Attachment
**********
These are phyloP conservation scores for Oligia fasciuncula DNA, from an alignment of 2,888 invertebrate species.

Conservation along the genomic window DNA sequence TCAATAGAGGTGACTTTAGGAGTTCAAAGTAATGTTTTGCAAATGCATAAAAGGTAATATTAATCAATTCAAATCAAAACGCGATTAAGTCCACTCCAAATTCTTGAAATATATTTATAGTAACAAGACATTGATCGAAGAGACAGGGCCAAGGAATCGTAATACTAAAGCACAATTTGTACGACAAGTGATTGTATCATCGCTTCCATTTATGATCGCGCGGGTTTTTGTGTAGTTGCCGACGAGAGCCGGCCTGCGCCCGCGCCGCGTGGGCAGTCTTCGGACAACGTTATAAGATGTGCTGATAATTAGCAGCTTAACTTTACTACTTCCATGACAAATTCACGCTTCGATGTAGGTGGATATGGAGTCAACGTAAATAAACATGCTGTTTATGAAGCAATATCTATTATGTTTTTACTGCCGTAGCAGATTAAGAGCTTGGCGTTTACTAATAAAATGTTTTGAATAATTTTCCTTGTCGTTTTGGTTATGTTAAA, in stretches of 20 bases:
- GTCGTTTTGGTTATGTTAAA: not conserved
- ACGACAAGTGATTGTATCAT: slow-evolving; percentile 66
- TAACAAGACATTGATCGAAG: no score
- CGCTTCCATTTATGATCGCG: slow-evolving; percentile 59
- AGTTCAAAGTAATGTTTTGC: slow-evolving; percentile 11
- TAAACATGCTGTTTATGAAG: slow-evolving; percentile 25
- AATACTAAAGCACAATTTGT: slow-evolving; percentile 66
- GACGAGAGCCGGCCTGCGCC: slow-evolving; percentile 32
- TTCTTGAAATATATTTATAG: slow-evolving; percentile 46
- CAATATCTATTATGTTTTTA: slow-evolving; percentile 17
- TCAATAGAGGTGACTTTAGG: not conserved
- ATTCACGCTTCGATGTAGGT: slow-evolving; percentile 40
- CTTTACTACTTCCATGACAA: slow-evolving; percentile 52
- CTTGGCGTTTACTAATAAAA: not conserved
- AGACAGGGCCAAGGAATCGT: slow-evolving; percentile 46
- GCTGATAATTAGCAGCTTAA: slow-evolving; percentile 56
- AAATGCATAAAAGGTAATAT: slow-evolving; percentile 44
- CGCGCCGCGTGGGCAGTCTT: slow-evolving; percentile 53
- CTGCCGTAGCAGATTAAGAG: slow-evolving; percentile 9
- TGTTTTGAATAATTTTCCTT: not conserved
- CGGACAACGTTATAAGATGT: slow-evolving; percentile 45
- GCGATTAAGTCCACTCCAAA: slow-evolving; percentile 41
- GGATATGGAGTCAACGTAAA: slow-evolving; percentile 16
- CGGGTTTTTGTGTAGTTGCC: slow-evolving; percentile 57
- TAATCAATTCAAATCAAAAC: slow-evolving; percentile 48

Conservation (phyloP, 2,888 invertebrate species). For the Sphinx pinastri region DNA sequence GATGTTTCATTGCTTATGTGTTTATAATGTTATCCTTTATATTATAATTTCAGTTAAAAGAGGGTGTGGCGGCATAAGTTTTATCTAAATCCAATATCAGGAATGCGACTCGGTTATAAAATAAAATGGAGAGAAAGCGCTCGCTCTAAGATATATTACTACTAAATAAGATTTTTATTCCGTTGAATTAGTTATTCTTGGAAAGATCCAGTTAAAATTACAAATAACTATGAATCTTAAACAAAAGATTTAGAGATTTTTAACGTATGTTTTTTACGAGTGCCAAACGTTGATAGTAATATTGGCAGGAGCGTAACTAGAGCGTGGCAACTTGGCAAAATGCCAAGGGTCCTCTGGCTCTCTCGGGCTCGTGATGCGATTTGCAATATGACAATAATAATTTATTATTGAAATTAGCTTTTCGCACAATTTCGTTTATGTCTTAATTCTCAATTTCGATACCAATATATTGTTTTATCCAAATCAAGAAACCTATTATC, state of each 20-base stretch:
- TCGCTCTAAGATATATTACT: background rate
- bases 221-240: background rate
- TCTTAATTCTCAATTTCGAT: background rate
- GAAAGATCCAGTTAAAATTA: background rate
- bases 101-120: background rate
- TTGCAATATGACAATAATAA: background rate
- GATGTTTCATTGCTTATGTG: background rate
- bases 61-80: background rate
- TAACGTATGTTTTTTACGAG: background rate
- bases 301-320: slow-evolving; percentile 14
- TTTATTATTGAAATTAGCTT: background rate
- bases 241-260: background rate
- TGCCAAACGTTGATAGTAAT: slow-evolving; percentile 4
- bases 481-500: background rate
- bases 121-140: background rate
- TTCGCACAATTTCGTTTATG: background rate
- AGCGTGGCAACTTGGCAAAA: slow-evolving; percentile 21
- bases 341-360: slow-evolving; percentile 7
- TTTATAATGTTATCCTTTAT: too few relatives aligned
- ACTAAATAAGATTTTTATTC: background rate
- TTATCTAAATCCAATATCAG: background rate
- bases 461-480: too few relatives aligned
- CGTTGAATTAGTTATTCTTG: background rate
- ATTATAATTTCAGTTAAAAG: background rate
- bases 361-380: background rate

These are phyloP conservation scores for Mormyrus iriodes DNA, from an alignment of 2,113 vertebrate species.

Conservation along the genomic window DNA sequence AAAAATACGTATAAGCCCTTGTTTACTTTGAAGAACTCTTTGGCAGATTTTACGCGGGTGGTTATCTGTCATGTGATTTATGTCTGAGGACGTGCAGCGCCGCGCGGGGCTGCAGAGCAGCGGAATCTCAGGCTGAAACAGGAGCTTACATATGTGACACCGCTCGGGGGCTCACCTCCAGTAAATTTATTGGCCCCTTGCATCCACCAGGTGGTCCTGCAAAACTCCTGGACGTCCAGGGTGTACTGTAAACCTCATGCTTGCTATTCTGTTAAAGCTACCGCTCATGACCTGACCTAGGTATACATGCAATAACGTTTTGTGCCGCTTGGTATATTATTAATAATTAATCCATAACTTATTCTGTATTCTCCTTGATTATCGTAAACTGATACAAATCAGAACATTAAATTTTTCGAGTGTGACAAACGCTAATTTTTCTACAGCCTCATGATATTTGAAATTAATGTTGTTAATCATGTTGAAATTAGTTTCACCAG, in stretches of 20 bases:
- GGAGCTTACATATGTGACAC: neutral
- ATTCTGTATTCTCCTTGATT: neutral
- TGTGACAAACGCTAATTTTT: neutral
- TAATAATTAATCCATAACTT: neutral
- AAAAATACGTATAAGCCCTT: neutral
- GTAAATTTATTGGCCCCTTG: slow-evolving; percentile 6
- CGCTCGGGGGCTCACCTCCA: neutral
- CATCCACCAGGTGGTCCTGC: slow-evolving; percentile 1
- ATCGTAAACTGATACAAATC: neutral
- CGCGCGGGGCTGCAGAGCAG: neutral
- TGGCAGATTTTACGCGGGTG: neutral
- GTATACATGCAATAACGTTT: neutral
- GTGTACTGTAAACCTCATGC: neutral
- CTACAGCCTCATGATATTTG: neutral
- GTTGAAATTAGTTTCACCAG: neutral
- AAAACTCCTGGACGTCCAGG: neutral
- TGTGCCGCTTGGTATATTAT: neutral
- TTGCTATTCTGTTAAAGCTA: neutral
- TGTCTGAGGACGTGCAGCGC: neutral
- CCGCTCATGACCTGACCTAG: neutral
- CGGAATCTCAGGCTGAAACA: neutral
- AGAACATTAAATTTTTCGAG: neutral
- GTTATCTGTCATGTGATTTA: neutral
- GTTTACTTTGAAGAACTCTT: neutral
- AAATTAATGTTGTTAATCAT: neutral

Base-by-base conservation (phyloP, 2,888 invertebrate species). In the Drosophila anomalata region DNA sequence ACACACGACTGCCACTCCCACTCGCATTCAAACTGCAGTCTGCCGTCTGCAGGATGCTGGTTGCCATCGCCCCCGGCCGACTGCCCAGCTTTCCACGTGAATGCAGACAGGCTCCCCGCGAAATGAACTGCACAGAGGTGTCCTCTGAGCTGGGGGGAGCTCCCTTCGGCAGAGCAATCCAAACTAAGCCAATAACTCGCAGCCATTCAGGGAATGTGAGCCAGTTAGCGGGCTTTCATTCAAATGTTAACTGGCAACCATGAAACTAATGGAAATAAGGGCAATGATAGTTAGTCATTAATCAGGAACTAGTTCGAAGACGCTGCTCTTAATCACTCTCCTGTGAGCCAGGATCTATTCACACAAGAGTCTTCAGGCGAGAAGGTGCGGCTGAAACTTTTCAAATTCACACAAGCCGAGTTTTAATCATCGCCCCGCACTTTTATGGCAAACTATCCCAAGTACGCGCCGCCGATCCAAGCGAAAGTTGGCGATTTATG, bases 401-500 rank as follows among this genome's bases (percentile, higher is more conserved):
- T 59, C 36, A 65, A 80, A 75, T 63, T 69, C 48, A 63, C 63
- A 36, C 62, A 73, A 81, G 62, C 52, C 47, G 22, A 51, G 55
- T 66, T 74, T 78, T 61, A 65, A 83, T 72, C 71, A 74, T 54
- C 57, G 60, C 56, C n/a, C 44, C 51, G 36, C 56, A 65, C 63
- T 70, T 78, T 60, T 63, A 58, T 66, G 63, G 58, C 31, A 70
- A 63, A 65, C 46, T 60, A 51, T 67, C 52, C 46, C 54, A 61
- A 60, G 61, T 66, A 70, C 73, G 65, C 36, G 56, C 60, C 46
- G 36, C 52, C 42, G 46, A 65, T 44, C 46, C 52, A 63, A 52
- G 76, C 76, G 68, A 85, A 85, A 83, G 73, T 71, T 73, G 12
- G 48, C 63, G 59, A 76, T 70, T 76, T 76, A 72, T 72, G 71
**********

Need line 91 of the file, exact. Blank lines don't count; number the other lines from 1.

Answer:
- G 48, C 63, G 59, A 76, T 70, T 76, T 76, A 72, T 72, G 71